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March 18, 2021

By Capital University Law School

Criminal Law Alums Forging Changes in Justice System

Capital University Law School alumni are continuing to advance the school’s reputation as one of the top criminal law programs in the country.

PreLaw Magazine recently ranked CapLaw as one of the elite programs. Judging by the advancements our alumni are making in the trenches, it’s no surprise that they share an educational background that set them on the right course.

Samuel H. Shamansky, L’85, successfully defended a client in a recent case that made international news. The defendant, Peter Romans, was arrested in 2019 on murder and arson charges for a 2008 fire that killed his wife and two children in rural Madison County, Ohio.

Shamansky, a well-known criminal defense attorney, has handled numerous high-profile cases, but the Romans case was only the second time he had tried one with death-penalty specifications. Shamansky advised his client to request a three-judge panel to hear the case rather than a jury.

“It was the first time I’ve ever done it in my life,” Shamansky says of the decision, adding that it was the right call to make. He says the case rested on technical and scientific testimony based on Romans’ insistence that the fire was caused by a faulty part in his 2001 Ford Expedition. “Twelve Madison County citizens would have been more susceptible to emotion.”

He says the usual protocol would have been to ask for a trial by jury. “I don’t take a typical approach to anything if it can be avoided,” Shamansky says. “We’ve got a guy’s life hanging in the balance. You have to keep an open mind and be collaborative. My client had complete faith in the justice system.”

Shamansky says experience is one of the best teachers. “As a young lawyer, I took every opportunity to see ace trial lawyers in action,” he says. He advises law students to take part in the legal clinic “and roll up your sleeves and handle every case you can. Good trial skills transcend specialized areas. Once you have a good skillset, you can try any case.”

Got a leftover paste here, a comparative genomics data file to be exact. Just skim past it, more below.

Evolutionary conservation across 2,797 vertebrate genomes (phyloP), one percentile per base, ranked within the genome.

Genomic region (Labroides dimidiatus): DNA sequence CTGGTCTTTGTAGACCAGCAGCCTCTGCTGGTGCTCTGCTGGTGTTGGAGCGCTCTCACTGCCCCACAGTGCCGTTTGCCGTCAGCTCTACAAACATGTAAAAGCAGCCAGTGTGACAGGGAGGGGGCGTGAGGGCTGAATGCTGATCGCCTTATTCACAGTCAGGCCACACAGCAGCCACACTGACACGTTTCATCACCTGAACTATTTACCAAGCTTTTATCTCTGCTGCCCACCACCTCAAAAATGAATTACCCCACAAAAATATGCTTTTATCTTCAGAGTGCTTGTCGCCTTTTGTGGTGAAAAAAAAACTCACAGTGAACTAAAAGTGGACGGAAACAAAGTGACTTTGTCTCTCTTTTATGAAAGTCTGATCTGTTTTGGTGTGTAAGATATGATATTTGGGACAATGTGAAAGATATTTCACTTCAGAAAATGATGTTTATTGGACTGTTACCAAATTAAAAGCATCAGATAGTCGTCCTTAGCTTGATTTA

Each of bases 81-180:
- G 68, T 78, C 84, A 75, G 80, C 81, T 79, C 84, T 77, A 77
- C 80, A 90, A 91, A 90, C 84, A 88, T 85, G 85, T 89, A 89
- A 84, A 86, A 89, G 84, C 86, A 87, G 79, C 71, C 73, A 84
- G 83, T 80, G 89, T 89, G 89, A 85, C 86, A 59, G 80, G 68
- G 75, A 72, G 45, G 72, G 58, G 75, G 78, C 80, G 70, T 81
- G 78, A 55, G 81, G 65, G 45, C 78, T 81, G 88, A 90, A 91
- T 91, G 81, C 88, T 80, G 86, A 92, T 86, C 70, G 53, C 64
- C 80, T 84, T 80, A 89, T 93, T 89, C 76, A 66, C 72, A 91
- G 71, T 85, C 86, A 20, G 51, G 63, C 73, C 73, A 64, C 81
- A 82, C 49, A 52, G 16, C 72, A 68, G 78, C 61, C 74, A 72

Shamansky acknowledges that there is a craft to trying cases, which he laments as becoming “more and more obscured.” He says there is an overburdened criminal justice system and “a shortage of people who want to do this work.”

Columbus City Attorney Zach Klein, L’04, agrees there is “a general recognition that the criminal justice system is broken.” His office has been investigating ways to make changes on the non-violent side. “As the city attorney, I am the chief prosecutor for all misdemeanor crimes that happen in the City of Columbus.”

Since his election in 2017, Klein has been seeking to improve inequities. “We no longer prosecute misdemeanor marijuana charges,” he says, “We’ve eliminated cash bail for non-violent misdemeanors. We’ve worked with the police chief to issue summons over arrests for non-violent misdemeanors.”

Klein’s office collaborated with a third-party healthcare organization to establish a theft diversion program that’s the first of its kind and intended to identify and treat root causes of non-violent misdemeanors. For example, if the reason that someone steals something is because they have food insecurity, the program would direct the offender to visit a food pantry.

“We fix the reason that people commit crimes to make our community safer,” Klein says. Of the 77 people who have participated in the past 14 months, only six were repeat offenders.

Likewise, defense attorneys advocate for the use of jail sanctions “as a last resort rather than a first resort,” says David Pelletier, L’18, an attorney working for the Franklin County Public Defender’s Office. He cited the Franklin County Municipal Court system’s numerous specialty dockets that connect offenders to resources.

The Franklin County specialty dockets, which were sanctioned by the Ohio Supreme Court in 2001, provide resources for people dealing with drug addictions and/or mental health issues; military and veterans who have committed misdemeanor crimes due to extenuating circumstances; and victims of human trafficking.

The specialty dockets “address the evils that beset society,” Pelletier says. “On the defense side, we’re always looking for good opportunities for what’s in the best interest of our clients. If they are looking for help, the specialty dockets are great resources.”

At the end of the two-year probation period, with the recommendation of the prosecuting attorney and if the defendant has successfully completed the program, their pleas and convictions are vacated.